Breakthrough Star: Yu Qian
Civil engineering prof applying AI and computer vision to improve rail safety
By Chris Horn, firstname.lastname@example.org, 803-777-3687
It’s one thing to be late for a haircut because of a crossing train. But when Yu Qian spotted an ambulance with lights flashing and siren blaring — but blocked by a train — he put his civil engineering expertise to work.
Qian joined the civil and environmental engineering department faculty in 2017, and in that relatively short time has published dozens of research papers and successfully competed for more than $2 million in research funding, much of it focused on railroad operation and infrastructure improvements. One of Qian’s first projects focused on the challenge of first-responder vehicles stuck in train traffic.
“We surveyed responders to identify several locations where the problem most often occurs in the Columbia area,” Qian says. “Then we developed a system that uses computer vision to monitor street traffic conditions and got operational information from the railroads to better estimate train crossing times and potential delays. A 911 dispatcher can use that information for better route selection to save critical time on an emergency call.”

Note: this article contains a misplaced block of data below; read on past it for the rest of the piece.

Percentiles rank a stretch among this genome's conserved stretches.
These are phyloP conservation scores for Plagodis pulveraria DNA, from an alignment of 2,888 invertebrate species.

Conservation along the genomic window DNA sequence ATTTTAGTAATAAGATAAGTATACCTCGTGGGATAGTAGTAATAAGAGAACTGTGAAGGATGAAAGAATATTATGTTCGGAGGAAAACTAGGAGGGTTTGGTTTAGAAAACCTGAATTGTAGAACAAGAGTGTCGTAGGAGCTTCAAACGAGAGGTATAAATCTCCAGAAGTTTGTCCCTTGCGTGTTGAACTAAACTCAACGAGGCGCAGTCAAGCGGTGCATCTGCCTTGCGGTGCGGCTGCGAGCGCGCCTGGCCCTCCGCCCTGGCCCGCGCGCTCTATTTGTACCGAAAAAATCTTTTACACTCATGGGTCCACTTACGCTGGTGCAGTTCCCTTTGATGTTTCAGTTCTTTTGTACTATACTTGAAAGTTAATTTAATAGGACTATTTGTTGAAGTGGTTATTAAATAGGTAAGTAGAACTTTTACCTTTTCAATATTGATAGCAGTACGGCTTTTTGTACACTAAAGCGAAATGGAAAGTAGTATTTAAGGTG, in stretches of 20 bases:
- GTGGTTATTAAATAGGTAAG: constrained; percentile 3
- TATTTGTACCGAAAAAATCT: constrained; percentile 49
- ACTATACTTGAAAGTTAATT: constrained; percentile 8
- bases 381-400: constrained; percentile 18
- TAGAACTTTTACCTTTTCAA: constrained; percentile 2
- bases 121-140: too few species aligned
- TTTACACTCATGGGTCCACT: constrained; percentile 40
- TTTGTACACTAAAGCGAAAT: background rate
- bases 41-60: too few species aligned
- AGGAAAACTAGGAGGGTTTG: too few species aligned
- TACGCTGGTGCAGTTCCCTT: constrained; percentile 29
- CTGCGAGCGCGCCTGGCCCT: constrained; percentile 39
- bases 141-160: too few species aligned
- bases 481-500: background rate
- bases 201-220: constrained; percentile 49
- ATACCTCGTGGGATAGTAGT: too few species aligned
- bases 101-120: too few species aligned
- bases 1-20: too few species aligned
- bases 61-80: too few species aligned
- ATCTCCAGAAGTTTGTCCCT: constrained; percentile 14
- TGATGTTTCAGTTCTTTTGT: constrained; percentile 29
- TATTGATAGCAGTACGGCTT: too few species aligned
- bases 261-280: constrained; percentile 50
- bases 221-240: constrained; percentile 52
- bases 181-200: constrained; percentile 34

The basic infrastructure of railroads seems simple — railroad ties, spikes and ballast — but as I delved into that research, the more I realized how complex the entire system is.
Qian’s team is also developing tailored artificial intelligence models for the computer vision system to monitor railroad crossings and platforms to spot individuals with potentially suicidal intentions.
“Railroads have so many crossings that all can’t be humanly monitored,” Qian says. “This system uses AI to spot stationary vehicles or unusual behaviors within the crossing, such as someone intentionally parking a vehicle on the tracks or sitting on the tracks. The image could be transmitted to the railroad or law enforcement so they can make a preventive decision.”
Qian is also using computer vision and drones to develop an autonomous track inspection system for scanning tracks to detect any missing or broken components. By improving the efficiency of track inspection, railroads can better maintain the service quality of their tracks and improve operation safety and transport speed.
Qian’s fascination with trains began in childhood but picked up steam during his Ph.D. program at Illinois where he became immersed in a railroad research project.
“The basic infrastructure of railroads seems simple — railroad ties, spikes and ballast — but as I delved into that research, the more I realized how complex the entire system is. There is much more to discover from an engineering perspective,” he says.
Improving the safety and efficiency of railroads is in the national interest, Qian says, because that mode of transport is vital in moving up to 40 percent of goods across the country. “We think about transportation as consumers, where the last mile is delivered by truck,” Qian says. “but for many goods imported from Asia and Europe, they actually arrive first at a port and are first transported toward their destination by rail.”
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